Extinct in the UK

  • Russian desman
  • Barbary macaque
  • Common hamster
  • Northern vole
  • Wolf
  • Spotted hyaena
  • Common vole
  • Wild boar (was present until hunted to extinction in the 17th Century)
  • Beaver (became extinct in the 12th Century)

 

Still present in the U.K.

  • hedgehog
  • common mole
  • hare
  • bank vole
  • wood mouse
  • weasel
  • stoat
  • polecat
  • pine marten
  • wildcat
  • noctule bat
  • pygmy shrew
  • red deer
  • roe deer
  • horse (re-introduced by man)




Other flora and fauna found in the West Runton Forest Bed

Frogs, toads and other amphibians, grass snakes, freshwater snails, waterfowl, and various freshwater fish. A lot of wood was found (mostly alder), and also macroflora and pollen suggesting a climate very similar to today.

Frequently Asked Questions:

How do we know it was a “he”?

Because of the size and shape of the hip bones. Female elephants have a different shaped pelvis for giving birth to young elephants.

How tall was he?

About four metres high at the shoulder, much taller than modern elephants.

How much did he weigh?

About ten tons, twice the weight of a male African elephant.

How old are the fossils?

About 600,000 – 700,000 years old.

How old was the elephant when he died?

We know from the wear on his teeth that he was “in his prime” – in his forties, and would normally have lived to his sixties.

Was it a mammoth or an elephant?

Technically he is a very early mammoth, which is a type of elephantid. It was the descendants of this species that became what we call the “woolly mammoths” that lived in the colder conditions of the ice ages and were a lot smaller.

How did the West Runton Elephant get to England, did he have to swim?

No, Britain was attached to the continent at that time.

What animals hunted the elephant?

None, they are far too big to be hunted - except by humans (but we have no evidence of humans from the Freshwater Bed).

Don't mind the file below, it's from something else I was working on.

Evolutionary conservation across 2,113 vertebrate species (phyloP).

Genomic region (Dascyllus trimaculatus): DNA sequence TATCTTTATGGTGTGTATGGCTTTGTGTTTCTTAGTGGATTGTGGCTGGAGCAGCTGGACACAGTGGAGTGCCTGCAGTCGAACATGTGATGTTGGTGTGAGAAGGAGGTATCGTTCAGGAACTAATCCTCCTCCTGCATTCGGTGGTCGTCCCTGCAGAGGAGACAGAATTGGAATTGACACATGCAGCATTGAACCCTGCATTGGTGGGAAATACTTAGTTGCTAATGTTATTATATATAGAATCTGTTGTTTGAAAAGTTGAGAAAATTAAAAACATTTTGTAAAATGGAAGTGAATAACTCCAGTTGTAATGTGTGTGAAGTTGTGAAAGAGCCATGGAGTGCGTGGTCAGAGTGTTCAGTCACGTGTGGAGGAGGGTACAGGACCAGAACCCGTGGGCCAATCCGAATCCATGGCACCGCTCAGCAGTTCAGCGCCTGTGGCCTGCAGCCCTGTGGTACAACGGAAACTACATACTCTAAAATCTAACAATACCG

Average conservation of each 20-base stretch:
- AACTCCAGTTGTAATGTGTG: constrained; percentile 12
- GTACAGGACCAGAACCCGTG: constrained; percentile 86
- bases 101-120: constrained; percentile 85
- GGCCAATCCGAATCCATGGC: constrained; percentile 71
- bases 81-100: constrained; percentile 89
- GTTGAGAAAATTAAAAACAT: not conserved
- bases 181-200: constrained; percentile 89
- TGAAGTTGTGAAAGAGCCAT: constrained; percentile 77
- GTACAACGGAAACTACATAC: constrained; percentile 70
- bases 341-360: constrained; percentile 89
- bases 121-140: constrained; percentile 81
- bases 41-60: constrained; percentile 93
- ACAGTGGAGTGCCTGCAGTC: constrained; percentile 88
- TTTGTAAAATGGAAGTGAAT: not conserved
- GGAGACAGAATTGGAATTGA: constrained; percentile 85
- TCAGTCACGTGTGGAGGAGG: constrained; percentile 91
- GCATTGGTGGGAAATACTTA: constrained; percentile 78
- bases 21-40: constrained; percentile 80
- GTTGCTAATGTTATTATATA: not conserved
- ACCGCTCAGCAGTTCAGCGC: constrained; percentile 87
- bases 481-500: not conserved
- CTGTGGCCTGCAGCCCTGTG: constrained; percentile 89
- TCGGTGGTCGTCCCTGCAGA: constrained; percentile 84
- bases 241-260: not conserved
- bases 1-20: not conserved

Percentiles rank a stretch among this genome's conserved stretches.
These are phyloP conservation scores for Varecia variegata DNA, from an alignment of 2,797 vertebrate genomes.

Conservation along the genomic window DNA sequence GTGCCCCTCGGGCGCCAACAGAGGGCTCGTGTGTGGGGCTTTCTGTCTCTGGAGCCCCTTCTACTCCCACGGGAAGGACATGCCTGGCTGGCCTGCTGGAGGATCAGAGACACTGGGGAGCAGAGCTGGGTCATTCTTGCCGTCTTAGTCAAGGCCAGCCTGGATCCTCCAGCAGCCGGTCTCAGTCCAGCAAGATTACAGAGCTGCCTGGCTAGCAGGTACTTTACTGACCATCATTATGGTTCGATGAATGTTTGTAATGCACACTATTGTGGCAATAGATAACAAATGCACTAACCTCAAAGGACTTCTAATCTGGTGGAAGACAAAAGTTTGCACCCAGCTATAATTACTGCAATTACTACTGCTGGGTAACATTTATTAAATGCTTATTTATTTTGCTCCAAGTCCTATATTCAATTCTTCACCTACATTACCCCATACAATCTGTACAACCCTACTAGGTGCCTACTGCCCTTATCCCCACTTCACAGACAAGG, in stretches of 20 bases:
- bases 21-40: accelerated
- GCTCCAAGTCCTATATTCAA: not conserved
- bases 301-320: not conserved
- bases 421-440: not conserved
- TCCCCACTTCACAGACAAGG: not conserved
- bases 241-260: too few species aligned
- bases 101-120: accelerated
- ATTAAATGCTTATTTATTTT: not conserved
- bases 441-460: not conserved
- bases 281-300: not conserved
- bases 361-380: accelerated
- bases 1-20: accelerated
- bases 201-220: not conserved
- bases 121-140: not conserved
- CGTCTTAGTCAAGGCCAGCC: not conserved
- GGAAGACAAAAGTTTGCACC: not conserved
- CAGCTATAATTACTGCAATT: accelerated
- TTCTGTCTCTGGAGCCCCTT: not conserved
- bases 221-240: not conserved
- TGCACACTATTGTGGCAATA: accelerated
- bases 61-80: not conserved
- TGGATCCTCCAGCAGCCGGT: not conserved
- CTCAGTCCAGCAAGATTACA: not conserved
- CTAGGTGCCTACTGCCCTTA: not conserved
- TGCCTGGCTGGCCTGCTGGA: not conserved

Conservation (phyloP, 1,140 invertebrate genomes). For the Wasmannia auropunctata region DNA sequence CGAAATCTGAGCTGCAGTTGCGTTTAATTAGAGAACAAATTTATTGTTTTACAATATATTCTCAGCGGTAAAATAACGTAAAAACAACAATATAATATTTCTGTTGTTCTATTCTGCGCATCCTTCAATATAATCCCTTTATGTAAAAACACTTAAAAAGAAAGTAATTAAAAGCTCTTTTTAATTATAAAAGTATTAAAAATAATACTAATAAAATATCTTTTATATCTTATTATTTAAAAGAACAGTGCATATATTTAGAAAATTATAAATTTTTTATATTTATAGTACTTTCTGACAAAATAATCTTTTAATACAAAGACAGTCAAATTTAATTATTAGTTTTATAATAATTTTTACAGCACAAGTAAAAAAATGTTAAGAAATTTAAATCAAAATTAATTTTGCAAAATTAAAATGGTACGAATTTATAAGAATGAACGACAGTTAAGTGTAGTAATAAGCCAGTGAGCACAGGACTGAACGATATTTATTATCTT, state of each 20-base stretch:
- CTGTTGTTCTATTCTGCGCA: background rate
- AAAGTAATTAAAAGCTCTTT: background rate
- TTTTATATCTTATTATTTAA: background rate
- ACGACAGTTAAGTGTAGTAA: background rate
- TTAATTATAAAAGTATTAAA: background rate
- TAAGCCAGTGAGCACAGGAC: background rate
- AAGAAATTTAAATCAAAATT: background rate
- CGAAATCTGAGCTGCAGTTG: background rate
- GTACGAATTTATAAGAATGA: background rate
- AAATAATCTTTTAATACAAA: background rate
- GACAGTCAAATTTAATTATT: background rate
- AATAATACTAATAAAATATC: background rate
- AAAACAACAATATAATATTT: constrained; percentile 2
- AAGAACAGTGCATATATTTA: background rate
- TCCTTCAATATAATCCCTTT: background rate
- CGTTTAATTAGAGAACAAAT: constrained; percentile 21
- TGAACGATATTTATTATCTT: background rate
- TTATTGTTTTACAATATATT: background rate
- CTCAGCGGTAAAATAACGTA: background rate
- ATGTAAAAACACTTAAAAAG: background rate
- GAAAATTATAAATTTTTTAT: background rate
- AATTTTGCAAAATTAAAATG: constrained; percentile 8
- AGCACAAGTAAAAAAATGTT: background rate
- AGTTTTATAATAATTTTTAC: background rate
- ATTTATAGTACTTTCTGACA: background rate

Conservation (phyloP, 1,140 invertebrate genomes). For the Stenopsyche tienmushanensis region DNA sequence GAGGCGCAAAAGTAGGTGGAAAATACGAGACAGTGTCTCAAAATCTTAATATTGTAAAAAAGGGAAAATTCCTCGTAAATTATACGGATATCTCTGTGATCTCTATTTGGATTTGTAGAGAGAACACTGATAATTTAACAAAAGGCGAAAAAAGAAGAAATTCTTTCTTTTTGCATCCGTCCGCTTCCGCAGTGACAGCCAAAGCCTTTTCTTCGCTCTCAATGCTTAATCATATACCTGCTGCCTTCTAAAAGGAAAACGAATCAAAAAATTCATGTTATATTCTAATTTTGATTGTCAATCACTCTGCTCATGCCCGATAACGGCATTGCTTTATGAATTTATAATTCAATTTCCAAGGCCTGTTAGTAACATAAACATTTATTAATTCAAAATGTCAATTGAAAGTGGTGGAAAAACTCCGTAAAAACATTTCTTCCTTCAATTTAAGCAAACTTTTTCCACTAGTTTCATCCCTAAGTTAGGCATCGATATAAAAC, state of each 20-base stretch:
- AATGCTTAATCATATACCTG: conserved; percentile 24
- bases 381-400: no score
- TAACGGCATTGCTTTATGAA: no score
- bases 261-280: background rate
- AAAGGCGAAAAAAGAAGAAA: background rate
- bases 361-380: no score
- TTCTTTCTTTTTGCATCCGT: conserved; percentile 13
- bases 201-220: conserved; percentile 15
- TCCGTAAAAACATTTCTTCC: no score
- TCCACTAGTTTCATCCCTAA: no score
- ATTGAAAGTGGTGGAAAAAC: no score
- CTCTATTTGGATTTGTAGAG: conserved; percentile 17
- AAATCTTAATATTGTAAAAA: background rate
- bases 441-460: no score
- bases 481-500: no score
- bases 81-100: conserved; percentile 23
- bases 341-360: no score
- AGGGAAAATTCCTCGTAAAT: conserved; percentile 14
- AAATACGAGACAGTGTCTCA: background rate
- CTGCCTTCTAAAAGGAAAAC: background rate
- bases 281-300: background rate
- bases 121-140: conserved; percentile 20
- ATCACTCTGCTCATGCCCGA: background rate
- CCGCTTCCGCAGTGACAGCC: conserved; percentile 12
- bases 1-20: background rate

What other animals were around at the time?

Spotted hyaenas, giant beaver, extinct big cats, extinct species of rhino, extinct giant deer and other deer.

Why don’t we have elephants in England now?

Because of a combination of things: Successive ice ages stressed our native animals to such an extent that many became extinct naturally. But hunting by early humans may also account for their demise. After the last ice age sea levels rose, creating the North Sea which then prevented land animals from re-colonising Britain.

What did he eat?

Grass, herbaceous shrubs and other vegetation in an open forest and grassland environment.

Back then was it colder or warmer than today?

We know from the small mammals and the pollen from the plants that at the time the West Runton Elephant lived the climate was exactly the same as today. Although the list of animals living with the elephant sounds exotic, this is because we have lost these species due to hunting and the effects of the relatively recent ice ages, not because the climate was any different back then.

What can we see on display?

There is currently a small exhibition on the elephant project at Cromer Museum, and the lower jaw of the elephant is on display at the Castle Museum, Norwich. There is an informal display of text and pictures at the Beach Café at West Runton itself. There will be a major, permanent, exhibition of the West Runton Elephant remains and local geology in general in one of the Norfolk Museums in the future, but it is still a few years away.


Suggestions for Further Reading:

The West Runton Elephant”, Norfolk Museums Service poster, 1993.

The West Runton Elephant Discovery and Excavation”, Norfolk Museums Service booklet, 1997.

(The two items above and also “The West Runton Elephant video” are available from all the Norfolk Museum shops)

The West Runton Elephant”, Ashwin T and Stuart A J, September 1996, Current Archaeology 149, 164-168.

Pleistocene Environments in the British Isles”, Jones R L and Keen D H, 1993, Chapman and Hall.

Mammoths”, Lister A M and Bahn P, 1995, MacMillan.

Pleistocene Vertebrates in the British Isles”, Stuart A J, 1982, Longman.

Life in the Ice Age”, Stuart A J, 1988, Shire Publications.

The Ice Age in East Anglia”, Stuart A J, 1989, NMAS information sheet.

On the Track of Ice Age Mammals”, Sutcliffe A J, 1986, British Museum (Natural History).

Acknowledgements

The West Runton Elephant Excavation and Conservation Projects were financed mostly by the Heritage Lottery Fund, Norfolk Museums and Archaeology Service, the MGC PRISM Fund, and Anglian Water.